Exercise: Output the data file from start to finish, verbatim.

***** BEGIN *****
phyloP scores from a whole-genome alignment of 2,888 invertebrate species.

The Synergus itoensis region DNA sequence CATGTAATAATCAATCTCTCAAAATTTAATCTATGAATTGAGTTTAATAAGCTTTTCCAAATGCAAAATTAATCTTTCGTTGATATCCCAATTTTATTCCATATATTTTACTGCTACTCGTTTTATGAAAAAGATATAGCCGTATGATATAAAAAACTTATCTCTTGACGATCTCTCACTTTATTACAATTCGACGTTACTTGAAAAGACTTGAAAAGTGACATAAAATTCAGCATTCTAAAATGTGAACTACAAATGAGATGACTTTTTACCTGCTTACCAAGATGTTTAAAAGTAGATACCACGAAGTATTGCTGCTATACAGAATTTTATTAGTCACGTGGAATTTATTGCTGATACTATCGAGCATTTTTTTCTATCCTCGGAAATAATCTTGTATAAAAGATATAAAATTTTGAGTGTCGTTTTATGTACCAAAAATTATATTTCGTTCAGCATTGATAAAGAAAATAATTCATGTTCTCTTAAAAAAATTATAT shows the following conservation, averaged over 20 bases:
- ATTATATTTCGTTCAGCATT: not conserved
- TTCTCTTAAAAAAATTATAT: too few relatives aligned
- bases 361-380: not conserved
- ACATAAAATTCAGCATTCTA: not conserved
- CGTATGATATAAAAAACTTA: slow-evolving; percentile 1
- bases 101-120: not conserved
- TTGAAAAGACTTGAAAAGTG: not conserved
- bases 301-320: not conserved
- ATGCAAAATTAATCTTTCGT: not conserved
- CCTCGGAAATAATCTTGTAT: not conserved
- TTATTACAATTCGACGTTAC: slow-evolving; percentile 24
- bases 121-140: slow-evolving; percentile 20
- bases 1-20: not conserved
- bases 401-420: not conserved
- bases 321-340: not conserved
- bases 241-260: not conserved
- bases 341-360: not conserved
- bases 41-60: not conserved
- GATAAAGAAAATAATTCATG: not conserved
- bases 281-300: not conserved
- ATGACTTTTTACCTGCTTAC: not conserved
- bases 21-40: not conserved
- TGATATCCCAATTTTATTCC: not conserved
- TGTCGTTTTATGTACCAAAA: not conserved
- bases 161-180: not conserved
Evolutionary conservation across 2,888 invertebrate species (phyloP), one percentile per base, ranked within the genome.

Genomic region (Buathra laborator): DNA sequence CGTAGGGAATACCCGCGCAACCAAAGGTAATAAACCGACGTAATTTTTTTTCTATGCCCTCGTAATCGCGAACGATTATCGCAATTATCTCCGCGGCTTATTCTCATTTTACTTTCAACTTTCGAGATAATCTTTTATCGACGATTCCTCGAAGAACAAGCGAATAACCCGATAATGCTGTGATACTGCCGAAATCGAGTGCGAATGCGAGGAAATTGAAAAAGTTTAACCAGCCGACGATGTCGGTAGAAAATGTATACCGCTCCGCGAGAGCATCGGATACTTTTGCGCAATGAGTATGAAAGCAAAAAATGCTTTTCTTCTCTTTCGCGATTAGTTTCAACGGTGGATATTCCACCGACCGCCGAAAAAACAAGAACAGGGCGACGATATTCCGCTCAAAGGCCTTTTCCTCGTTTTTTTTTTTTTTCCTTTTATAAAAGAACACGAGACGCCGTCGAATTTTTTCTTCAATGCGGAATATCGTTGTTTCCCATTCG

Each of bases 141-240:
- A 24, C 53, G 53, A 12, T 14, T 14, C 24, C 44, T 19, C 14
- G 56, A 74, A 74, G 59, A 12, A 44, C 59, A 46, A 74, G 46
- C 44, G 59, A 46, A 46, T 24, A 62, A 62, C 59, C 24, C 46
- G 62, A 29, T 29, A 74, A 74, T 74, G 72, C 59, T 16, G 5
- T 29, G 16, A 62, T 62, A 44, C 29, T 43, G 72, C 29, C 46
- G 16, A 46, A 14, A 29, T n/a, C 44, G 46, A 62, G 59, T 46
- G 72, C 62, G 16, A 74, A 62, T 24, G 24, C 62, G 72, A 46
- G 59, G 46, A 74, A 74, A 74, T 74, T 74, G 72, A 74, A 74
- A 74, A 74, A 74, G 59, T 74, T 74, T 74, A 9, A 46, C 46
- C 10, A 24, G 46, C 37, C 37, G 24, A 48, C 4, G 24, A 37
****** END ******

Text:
phyloP scores from a whole-genome alignment of 2,888 invertebrate species.

The Synergus itoensis region DNA sequence CATGTAATAATCAATCTCTCAAAATTTAATCTATGAATTGAGTTTAATAAGCTTTTCCAAATGCAAAATTAATCTTTCGTTGATATCCCAATTTTATTCCATATATTTTACTGCTACTCGTTTTATGAAAAAGATATAGCCGTATGATATAAAAAACTTATCTCTTGACGATCTCTCACTTTATTACAATTCGACGTTACTTGAAAAGACTTGAAAAGTGACATAAAATTCAGCATTCTAAAATGTGAACTACAAATGAGATGACTTTTTACCTGCTTACCAAGATGTTTAAAAGTAGATACCACGAAGTATTGCTGCTATACAGAATTTTATTAGTCACGTGGAATTTATTGCTGATACTATCGAGCATTTTTTTCTATCCTCGGAAATAATCTTGTATAAAAGATATAAAATTTTGAGTGTCGTTTTATGTACCAAAAATTATATTTCGTTCAGCATTGATAAAGAAAATAATTCATGTTCTCTTAAAAAAATTATAT shows the following conservation, averaged over 20 bases:
- ATTATATTTCGTTCAGCATT: not conserved
- TTCTCTTAAAAAAATTATAT: too few relatives aligned
- bases 361-380: not conserved
- ACATAAAATTCAGCATTCTA: not conserved
- CGTATGATATAAAAAACTTA: slow-evolving; percentile 1
- bases 101-120: not conserved
- TTGAAAAGACTTGAAAAGTG: not conserved
- bases 301-320: not conserved
- ATGCAAAATTAATCTTTCGT: not conserved
- CCTCGGAAATAATCTTGTAT: not conserved
- TTATTACAATTCGACGTTAC: slow-evolving; percentile 24
- bases 121-140: slow-evolving; percentile 20
- bases 1-20: not conserved
- bases 401-420: not conserved
- bases 321-340: not conserved
- bases 241-260: not conserved
- bases 341-360: not conserved
- bases 41-60: not conserved
- GATAAAGAAAATAATTCATG: not conserved
- bases 281-300: not conserved
- ATGACTTTTTACCTGCTTAC: not conserved
- bases 21-40: not conserved
- TGATATCCCAATTTTATTCC: not conserved
- TGTCGTTTTATGTACCAAAA: not conserved
- bases 161-180: not conserved
Evolutionary conservation across 2,888 invertebrate species (phyloP), one percentile per base, ranked within the genome.

Genomic region (Buathra laborator): DNA sequence CGTAGGGAATACCCGCGCAACCAAAGGTAATAAACCGACGTAATTTTTTTTCTATGCCCTCGTAATCGCGAACGATTATCGCAATTATCTCCGCGGCTTATTCTCATTTTACTTTCAACTTTCGAGATAATCTTTTATCGACGATTCCTCGAAGAACAAGCGAATAACCCGATAATGCTGTGATACTGCCGAAATCGAGTGCGAATGCGAGGAAATTGAAAAAGTTTAACCAGCCGACGATGTCGGTAGAAAATGTATACCGCTCCGCGAGAGCATCGGATACTTTTGCGCAATGAGTATGAAAGCAAAAAATGCTTTTCTTCTCTTTCGCGATTAGTTTCAACGGTGGATATTCCACCGACCGCCGAAAAAACAAGAACAGGGCGACGATATTCCGCTCAAAGGCCTTTTCCTCGTTTTTTTTTTTTTTCCTTTTATAAAAGAACACGAGACGCCGTCGAATTTTTTCTTCAATGCGGAATATCGTTGTTTCCCATTCG

Each of bases 141-240:
- A 24, C 53, G 53, A 12, T 14, T 14, C 24, C 44, T 19, C 14
- G 56, A 74, A 74, G 59, A 12, A 44, C 59, A 46, A 74, G 46
- C 44, G 59, A 46, A 46, T 24, A 62, A 62, C 59, C 24, C 46
- G 62, A 29, T 29, A 74, A 74, T 74, G 72, C 59, T 16, G 5
- T 29, G 16, A 62, T 62, A 44, C 29, T 43, G 72, C 29, C 46
- G 16, A 46, A 14, A 29, T n/a, C 44, G 46, A 62, G 59, T 46
- G 72, C 62, G 16, A 74, A 62, T 24, G 24, C 62, G 72, A 46
- G 59, G 46, A 74, A 74, A 74, T 74, T 74, G 72, A 74, A 74
- A 74, A 74, A 74, G 59, T 74, T 74, T 74, A 9, A 46, C 46
- C 10, A 24, G 46, C 37, C 37, G 24, A 48, C 4, G 24, A 37